Controversy surrounds the optimal timing of surgery, with an early series by Schneider et al opposing acute decompression.  They argued that these patients will often have spontaneous improvement and that early surgery on an acutely damaged spinal cord can lead to worse outcomes.3 Park et al reviewed the literature and did not find any difference in motor improvement, functional recovery or complication rates when patients underwent surgery within 24 hours versus after 24 hours.4 However, a review by Anderson et al did find low-level evidence to suggest surgery within 24 hours leads to improved motor scores one year postoperatively without any increased complication rate.5

In our practice, we typically provide fluid and vasopressor support to keep a mean arterial pressure above 85 mmHg. If the patients are stable for surgery, we will operate within 24 hours of injury.  Our preference is for a posterior decompression and fusion or a laminoplasty in this case, given this patient’s age and multi-level stenosis.  This would avoid dysphagia. Postoperatively, we typically continue vasopressor support and monitoring in the intensive care unit. We typically mobilize patients on postoperative day one.

References

1. Consortium for Spinal Cord, M. Early acute management in adults with spinal cord injury: a clinical practice guideline for health-care professionals. J Spinal Cord Med. 2008;31(4):403-79.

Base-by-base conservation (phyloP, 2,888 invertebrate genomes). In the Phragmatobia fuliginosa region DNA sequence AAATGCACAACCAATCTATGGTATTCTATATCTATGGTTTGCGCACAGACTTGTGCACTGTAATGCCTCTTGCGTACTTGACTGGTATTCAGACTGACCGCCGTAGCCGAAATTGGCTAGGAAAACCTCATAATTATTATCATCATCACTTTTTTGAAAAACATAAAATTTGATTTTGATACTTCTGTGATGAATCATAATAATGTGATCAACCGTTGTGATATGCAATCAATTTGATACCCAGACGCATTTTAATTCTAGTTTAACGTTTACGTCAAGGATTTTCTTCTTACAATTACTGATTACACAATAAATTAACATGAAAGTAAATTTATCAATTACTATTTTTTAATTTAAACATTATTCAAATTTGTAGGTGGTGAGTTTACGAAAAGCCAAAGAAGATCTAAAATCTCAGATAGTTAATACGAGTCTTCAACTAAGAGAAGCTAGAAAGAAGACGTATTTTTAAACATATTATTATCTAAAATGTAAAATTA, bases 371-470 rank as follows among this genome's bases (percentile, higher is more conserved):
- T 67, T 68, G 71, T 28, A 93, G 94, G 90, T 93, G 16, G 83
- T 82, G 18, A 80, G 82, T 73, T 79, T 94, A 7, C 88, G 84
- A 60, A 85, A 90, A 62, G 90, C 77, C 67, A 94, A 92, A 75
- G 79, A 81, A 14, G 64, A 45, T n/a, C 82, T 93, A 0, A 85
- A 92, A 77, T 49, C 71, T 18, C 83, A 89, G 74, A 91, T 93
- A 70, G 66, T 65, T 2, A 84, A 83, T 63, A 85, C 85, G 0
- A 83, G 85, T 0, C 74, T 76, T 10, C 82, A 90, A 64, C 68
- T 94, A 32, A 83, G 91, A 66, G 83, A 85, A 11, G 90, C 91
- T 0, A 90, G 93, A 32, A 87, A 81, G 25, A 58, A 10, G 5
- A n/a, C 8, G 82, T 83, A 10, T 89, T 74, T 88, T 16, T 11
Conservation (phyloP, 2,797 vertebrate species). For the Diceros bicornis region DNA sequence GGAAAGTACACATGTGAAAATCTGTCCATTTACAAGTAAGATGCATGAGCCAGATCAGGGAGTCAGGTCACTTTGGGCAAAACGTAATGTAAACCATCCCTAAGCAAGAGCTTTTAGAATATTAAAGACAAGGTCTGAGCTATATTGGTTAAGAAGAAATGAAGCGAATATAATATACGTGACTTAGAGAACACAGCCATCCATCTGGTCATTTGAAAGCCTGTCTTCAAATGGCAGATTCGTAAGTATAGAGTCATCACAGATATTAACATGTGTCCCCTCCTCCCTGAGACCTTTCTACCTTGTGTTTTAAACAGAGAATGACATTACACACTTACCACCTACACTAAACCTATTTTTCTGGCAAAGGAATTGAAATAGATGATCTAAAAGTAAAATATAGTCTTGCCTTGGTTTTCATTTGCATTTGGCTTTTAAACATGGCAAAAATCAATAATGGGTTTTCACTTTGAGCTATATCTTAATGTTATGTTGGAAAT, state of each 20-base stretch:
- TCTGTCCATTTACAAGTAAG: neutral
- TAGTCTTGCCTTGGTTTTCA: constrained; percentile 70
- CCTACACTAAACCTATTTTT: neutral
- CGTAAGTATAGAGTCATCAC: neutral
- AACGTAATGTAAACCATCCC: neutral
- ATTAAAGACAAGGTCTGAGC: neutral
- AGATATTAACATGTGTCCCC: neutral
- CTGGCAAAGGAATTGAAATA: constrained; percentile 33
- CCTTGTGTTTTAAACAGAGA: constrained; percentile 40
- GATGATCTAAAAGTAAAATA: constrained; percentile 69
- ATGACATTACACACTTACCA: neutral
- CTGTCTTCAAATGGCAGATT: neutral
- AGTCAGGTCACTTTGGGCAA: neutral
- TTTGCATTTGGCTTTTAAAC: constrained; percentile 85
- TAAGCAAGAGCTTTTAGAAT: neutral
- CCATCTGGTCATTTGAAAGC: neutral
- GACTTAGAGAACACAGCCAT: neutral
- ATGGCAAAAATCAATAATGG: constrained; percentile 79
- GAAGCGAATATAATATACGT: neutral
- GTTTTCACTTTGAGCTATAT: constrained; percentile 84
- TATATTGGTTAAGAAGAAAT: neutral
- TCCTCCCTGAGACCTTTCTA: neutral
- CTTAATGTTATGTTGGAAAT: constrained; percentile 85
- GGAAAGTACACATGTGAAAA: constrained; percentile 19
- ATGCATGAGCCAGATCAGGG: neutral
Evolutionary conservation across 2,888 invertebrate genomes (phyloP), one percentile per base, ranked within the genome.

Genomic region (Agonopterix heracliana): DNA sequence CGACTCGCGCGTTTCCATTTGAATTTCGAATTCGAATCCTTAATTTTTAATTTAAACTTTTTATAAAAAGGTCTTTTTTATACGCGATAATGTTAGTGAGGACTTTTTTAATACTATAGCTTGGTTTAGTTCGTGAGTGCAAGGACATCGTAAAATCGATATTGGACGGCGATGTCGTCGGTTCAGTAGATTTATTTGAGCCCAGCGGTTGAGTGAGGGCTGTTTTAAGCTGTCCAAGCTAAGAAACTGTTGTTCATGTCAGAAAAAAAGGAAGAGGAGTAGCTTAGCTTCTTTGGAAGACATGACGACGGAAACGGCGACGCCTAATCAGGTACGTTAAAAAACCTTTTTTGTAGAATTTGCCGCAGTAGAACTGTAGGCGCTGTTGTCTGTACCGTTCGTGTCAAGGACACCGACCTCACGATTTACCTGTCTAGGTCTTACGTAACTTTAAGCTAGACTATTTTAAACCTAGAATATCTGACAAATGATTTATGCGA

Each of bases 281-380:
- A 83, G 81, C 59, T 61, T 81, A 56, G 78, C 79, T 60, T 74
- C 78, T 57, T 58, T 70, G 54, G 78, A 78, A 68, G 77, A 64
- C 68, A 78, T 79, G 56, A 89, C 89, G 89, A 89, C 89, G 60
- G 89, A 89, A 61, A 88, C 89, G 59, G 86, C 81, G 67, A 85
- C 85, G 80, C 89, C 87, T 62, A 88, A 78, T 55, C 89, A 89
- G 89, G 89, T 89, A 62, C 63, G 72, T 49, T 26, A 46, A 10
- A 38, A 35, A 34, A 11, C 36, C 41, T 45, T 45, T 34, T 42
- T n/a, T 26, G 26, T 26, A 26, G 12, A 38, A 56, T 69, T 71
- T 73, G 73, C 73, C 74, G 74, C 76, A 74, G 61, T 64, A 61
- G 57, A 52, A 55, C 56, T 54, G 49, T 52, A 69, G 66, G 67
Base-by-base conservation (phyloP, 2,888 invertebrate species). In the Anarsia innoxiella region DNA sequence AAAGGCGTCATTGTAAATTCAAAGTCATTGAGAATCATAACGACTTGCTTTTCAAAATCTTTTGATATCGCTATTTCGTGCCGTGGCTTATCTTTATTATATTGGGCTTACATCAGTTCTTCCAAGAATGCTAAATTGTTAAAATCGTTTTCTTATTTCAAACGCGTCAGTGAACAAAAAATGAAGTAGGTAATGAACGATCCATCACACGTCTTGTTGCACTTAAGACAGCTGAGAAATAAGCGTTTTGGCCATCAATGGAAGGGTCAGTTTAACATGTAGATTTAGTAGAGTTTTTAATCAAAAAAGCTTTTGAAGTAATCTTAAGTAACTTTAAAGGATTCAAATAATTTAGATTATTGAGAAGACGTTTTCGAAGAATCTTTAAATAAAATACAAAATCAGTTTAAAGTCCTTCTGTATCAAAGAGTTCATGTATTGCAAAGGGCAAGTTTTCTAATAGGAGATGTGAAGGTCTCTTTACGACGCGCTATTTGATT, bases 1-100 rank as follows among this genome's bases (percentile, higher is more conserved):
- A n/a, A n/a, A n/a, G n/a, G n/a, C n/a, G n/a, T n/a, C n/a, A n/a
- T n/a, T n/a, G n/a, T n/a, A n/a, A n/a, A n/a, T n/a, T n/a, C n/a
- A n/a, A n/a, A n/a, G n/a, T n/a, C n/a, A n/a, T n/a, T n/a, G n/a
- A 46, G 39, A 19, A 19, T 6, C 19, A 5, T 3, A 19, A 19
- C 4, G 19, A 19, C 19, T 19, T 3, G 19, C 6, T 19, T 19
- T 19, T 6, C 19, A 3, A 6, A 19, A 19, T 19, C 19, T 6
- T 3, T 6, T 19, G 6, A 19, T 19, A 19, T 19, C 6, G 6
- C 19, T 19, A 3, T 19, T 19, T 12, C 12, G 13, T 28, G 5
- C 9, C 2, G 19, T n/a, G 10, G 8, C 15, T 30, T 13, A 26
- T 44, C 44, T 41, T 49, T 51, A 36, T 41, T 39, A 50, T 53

2. Readdy WJ, et al. Complications and outcomes of vasopressor usage in acute traumatic central cord syndrome. J Neurosurg Spine. 2015:Jul 31: 1-7.

3. Schneider RC, Cherry G, Pantek H. The syndrome of acute central cervical spinal cord injury; with special reference to the mechanisms involved in hyperextension injuries of cervical spine. J Neurosurg. 1954;11(6):546-77.

4. Park MS, et al. Delayed surgical intervention in central cord syndrome with cervical stenosis. Global Spine J. 2015;5(1):69-72.

5. Anderson KK, et al. Optimal Timing of Surgical Decompression for Acute Traumatic Central Cord Syndrome: A Systematic Review of the Literature. Neurosurgery. 2015;77 Suppl 4:S15-32.

Community Case Discussion (2 comments)

SpineUniverse invites spine professionals to share their thoughts on this case.


For starters all I can say is
https://www.aans.org/Patients/Neurosurgical-Conditions-and-Treatments/Central-Cord-Syndrome
and
http://emedicine.medscape.com/article/321907-treatment#d11 particulalry the literature review.

Ideally academics pursue evidence based treatment and follow the guidelines of their own professional organizations.

Ideally.

No convincing discussion as to why non-operative treatment was not considered. No convincing discussion as to why surgery was chosen over conservative option.